The “Paris Commune Shipyard” in Gdynia / Stocznia Gdynia
The history of the shipyard in Gdynia dates back to 1922, when the private ship-repair enterprise was officially registered in the nearby town of Wejherowo. Gdynia, then still a village located at the short Polish Baltic shore, started expanding rapidly and a few years later became the most modern and fastest developing city of Poland – with the newly built, and the only, Polish high sea port. The shipyard was thought and built as a Polish competitor for the ship industry of the Free (but practically German) City of Danzig. Due to constant financial problems, the worldwide economic crisis, and harsh German competition however, these plans could be fulfilled only to very limited extend before the outbreak of the Second World War. During the war, the shipyard in Gdynia – a city directly incorporated to the Third Reich – served entirely the military needs of national-socialist Germany.
Immediately after the end of the Second World War, the completely destroyed infrastructure of Gdynia’s shipyard and harbor was taken over by the Polish state, which started their reconstruction and reuse. Next to Gdańsk and Szczecin, Gdynia quickly became the key center of the state owned shipbuilding industry in Poland. Its economic, social and political importance was accelerating continuously. The first ship built by the yard (which was given the name “Paris Commune Shipyard”) was a 820 dwt general cargo ship named “Melitopol” produced in 1952 for the Soviet Union – the main customer of the Polish Ship industry until 1989.
The rising demand for large vessels resulted in the development of the enterprise. A modern hull production centre with the first dry dock was built in Gdynia in 1959-1963. The shipbuilding boom began for Gdynia. At the beginning of the 1970s, after the construction of 20.000 dwt tankers and 23.000 dwt bulk carriers the size of ships built there was doubled. The multipurpose bulk carrier “Marshal Budionny” was two times larger than any vessel hitherto built by the Polish shipbuilding industry. Specialization in large vessels, the length of which could reach 250 m, created the need for mechanizing and automating a part of the shipbuilding process. In 1976 the second dry dock able to accommodate vessels up to 400.000 dwt was delivered. Gdynia shipyard became the unquestionable leader of Polish ship production – constructing the biggest, most modern, and internationally recognized highest quality vessels of various types.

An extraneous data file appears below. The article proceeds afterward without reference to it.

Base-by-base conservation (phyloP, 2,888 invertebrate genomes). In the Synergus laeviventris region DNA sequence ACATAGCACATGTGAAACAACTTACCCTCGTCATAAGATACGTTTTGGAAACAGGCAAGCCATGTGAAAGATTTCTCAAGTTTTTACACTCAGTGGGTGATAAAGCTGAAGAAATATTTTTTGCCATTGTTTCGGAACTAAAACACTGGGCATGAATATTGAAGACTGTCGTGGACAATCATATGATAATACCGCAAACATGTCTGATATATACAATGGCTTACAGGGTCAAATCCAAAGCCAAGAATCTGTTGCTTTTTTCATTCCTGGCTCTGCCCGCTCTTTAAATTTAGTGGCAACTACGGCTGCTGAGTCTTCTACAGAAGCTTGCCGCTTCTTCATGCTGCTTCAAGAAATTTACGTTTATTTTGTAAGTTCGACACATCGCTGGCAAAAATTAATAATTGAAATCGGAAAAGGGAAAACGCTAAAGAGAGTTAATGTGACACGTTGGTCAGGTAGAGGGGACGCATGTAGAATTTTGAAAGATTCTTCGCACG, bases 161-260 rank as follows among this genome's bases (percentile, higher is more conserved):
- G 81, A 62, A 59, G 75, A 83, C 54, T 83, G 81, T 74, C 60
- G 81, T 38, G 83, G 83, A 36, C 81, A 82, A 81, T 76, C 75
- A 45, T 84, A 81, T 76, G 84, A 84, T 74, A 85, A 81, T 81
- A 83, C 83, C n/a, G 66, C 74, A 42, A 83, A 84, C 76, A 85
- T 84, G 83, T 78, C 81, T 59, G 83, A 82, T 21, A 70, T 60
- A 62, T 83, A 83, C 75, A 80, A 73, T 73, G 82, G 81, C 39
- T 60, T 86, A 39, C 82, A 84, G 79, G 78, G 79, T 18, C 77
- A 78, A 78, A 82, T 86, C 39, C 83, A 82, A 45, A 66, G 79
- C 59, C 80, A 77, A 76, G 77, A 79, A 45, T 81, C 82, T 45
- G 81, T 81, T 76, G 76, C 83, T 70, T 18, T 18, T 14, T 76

Next to these technological and economic successes, the Gdynia Shipyard was an arena of the most important workers’ protest in Poland that took place between 1970 and 1980 and which developed into the mass social movement of “Solidarność”.
The political and economic break of 1989 caused harsh turbulence for the entire Polish ship industry. Still, the Shipyard in Gdynia managed to survive this dramatic period – mostly thanks to its strong international position built in the previous decade(s). By changing the legal frameworks of its activities and adapting to global market competition – also through employment reductions – the Shipyard in Gdynia was overcoming reoccurring financial crises and regaining the company standing, stability in cash-flow, and capital availability. New contracts with strong worldwide ship owners for modern, high quality vessels secured the company’s position. Nevertheless, rapidly rising steel prices and strong competition by Asian shipbuilders led to such deep financial problems in 2002-2003 that the state – still the main owner – decided to restructure and subsidize the company. After Poland’s entrance to the European Union in 2004, this support policy was considered unauthorized public aid. As a consequence, the Gdynia Shipyard went bankrupt and had to be closed down in 2009. Its infrastructure is still used by several minor private companies which produce and repair ships and offshore installations for the global market and according to new, previously unknown, economic and social rules.
Our research project focuses on the last three decades of the Gdynia Shipyard’s existence and aims to explore biographical perspectives on all these external, structural, economic and political changes. To grasp these various perspectives and human experiences “from below”, we are conducting interviews with workers, technicians and engineers who worked in the shipyard for several decades. Their personal stories are treated as equally important – if not privileged – sources for our research questions. There is no other shipyard in Poland that offers insight into these combination of biographical-professional longue durée with multilayered, turbulent structural transformations “from above”.
Janusz Wikowski and Mirosław Piotrowski (eds.): Stocznia Gdynia. 1922-2007. Gdynia 2007
Jan Dudziak: Polski Przemył Okrętowy. 1945-2000. Gdańsk, 2000.
Tomasz Czayka: Stocznia im. komuny paryskiej. 1922 – 1982. Gdańsk, 1983.